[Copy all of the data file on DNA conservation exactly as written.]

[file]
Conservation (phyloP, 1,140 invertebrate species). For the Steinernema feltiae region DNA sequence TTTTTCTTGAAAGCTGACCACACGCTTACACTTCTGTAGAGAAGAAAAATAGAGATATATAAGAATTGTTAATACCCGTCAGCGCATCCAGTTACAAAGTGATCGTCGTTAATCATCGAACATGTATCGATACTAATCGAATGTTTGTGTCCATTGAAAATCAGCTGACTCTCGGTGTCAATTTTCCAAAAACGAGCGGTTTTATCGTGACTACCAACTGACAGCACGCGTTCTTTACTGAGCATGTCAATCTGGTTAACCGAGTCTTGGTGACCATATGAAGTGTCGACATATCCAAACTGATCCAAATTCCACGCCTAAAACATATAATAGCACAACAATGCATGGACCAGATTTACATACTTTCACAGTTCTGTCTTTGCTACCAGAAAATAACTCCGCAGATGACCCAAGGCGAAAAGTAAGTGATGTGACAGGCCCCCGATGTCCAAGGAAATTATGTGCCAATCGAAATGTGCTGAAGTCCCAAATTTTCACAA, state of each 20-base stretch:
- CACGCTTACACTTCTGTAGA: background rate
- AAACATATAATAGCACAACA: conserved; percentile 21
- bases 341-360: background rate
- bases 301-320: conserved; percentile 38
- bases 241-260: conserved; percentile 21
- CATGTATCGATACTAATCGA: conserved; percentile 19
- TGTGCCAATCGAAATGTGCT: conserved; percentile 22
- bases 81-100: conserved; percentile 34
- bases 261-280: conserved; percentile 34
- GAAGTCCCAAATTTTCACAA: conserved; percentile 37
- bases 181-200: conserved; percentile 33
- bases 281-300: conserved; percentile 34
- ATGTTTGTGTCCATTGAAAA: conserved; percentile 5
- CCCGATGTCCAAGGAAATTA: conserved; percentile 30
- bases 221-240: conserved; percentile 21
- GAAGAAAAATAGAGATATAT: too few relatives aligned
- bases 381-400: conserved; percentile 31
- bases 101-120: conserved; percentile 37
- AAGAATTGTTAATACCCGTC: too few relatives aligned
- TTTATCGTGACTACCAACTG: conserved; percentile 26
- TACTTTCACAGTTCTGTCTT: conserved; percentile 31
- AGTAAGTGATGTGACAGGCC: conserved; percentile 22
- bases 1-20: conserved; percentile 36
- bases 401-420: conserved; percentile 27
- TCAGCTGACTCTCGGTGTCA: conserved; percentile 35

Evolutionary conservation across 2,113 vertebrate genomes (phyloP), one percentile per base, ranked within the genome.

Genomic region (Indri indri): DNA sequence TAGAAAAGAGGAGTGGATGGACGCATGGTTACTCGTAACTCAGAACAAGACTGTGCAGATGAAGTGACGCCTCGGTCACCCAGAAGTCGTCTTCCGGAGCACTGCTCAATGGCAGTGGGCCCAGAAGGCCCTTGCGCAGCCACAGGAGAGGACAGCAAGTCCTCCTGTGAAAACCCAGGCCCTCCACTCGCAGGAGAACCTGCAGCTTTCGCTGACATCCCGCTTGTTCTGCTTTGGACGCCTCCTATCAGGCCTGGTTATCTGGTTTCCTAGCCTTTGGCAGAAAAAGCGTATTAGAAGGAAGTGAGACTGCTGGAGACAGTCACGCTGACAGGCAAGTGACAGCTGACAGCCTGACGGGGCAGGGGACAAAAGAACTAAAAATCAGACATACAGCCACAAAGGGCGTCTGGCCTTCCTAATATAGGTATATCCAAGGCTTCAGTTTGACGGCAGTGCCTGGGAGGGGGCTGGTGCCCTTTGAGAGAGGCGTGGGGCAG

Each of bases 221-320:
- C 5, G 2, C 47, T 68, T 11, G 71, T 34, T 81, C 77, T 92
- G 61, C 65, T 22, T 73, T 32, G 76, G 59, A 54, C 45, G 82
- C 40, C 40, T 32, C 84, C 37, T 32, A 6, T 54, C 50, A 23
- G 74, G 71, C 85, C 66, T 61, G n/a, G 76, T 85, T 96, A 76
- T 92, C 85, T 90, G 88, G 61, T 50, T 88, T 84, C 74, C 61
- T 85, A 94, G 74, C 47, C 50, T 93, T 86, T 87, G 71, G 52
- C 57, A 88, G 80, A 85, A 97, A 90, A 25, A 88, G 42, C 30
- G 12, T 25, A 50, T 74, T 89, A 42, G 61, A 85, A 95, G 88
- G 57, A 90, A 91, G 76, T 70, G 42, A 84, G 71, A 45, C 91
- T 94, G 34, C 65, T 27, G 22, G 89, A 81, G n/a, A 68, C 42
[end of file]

Conservation (phyloP, 1,140 invertebrate species). For the Steinernema feltiae region DNA sequence TTTTTCTTGAAAGCTGACCACACGCTTACACTTCTGTAGAGAAGAAAAATAGAGATATATAAGAATTGTTAATACCCGTCAGCGCATCCAGTTACAAAGTGATCGTCGTTAATCATCGAACATGTATCGATACTAATCGAATGTTTGTGTCCATTGAAAATCAGCTGACTCTCGGTGTCAATTTTCCAAAAACGAGCGGTTTTATCGTGACTACCAACTGACAGCACGCGTTCTTTACTGAGCATGTCAATCTGGTTAACCGAGTCTTGGTGACCATATGAAGTGTCGACATATCCAAACTGATCCAAATTCCACGCCTAAAACATATAATAGCACAACAATGCATGGACCAGATTTACATACTTTCACAGTTCTGTCTTTGCTACCAGAAAATAACTCCGCAGATGACCCAAGGCGAAAAGTAAGTGATGTGACAGGCCCCCGATGTCCAAGGAAATTATGTGCCAATCGAAATGTGCTGAAGTCCCAAATTTTCACAA, state of each 20-base stretch:
- CACGCTTACACTTCTGTAGA: background rate
- AAACATATAATAGCACAACA: conserved; percentile 21
- bases 341-360: background rate
- bases 301-320: conserved; percentile 38
- bases 241-260: conserved; percentile 21
- CATGTATCGATACTAATCGA: conserved; percentile 19
- TGTGCCAATCGAAATGTGCT: conserved; percentile 22
- bases 81-100: conserved; percentile 34
- bases 261-280: conserved; percentile 34
- GAAGTCCCAAATTTTCACAA: conserved; percentile 37
- bases 181-200: conserved; percentile 33
- bases 281-300: conserved; percentile 34
- ATGTTTGTGTCCATTGAAAA: conserved; percentile 5
- CCCGATGTCCAAGGAAATTA: conserved; percentile 30
- bases 221-240: conserved; percentile 21
- GAAGAAAAATAGAGATATAT: too few relatives aligned
- bases 381-400: conserved; percentile 31
- bases 101-120: conserved; percentile 37
- AAGAATTGTTAATACCCGTC: too few relatives aligned
- TTTATCGTGACTACCAACTG: conserved; percentile 26
- TACTTTCACAGTTCTGTCTT: conserved; percentile 31
- AGTAAGTGATGTGACAGGCC: conserved; percentile 22
- bases 1-20: conserved; percentile 36
- bases 401-420: conserved; percentile 27
- TCAGCTGACTCTCGGTGTCA: conserved; percentile 35

Evolutionary conservation across 2,113 vertebrate genomes (phyloP), one percentile per base, ranked within the genome.

Genomic region (Indri indri): DNA sequence TAGAAAAGAGGAGTGGATGGACGCATGGTTACTCGTAACTCAGAACAAGACTGTGCAGATGAAGTGACGCCTCGGTCACCCAGAAGTCGTCTTCCGGAGCACTGCTCAATGGCAGTGGGCCCAGAAGGCCCTTGCGCAGCCACAGGAGAGGACAGCAAGTCCTCCTGTGAAAACCCAGGCCCTCCACTCGCAGGAGAACCTGCAGCTTTCGCTGACATCCCGCTTGTTCTGCTTTGGACGCCTCCTATCAGGCCTGGTTATCTGGTTTCCTAGCCTTTGGCAGAAAAAGCGTATTAGAAGGAAGTGAGACTGCTGGAGACAGTCACGCTGACAGGCAAGTGACAGCTGACAGCCTGACGGGGCAGGGGACAAAAGAACTAAAAATCAGACATACAGCCACAAAGGGCGTCTGGCCTTCCTAATATAGGTATATCCAAGGCTTCAGTTTGACGGCAGTGCCTGGGAGGGGGCTGGTGCCCTTTGAGAGAGGCGTGGGGCAG

Each of bases 221-320:
- C 5, G 2, C 47, T 68, T 11, G 71, T 34, T 81, C 77, T 92
- G 61, C 65, T 22, T 73, T 32, G 76, G 59, A 54, C 45, G 82
- C 40, C 40, T 32, C 84, C 37, T 32, A 6, T 54, C 50, A 23
- G 74, G 71, C 85, C 66, T 61, G n/a, G 76, T 85, T 96, A 76
- T 92, C 85, T 90, G 88, G 61, T 50, T 88, T 84, C 74, C 61
- T 85, A 94, G 74, C 47, C 50, T 93, T 86, T 87, G 71, G 52
- C 57, A 88, G 80, A 85, A 97, A 90, A 25, A 88, G 42, C 30
- G 12, T 25, A 50, T 74, T 89, A 42, G 61, A 85, A 95, G 88
- G 57, A 90, A 91, G 76, T 70, G 42, A 84, G 71, A 45, C 91
- T 94, G 34, C 65, T 27, G 22, G 89, A 81, G n/a, A 68, C 42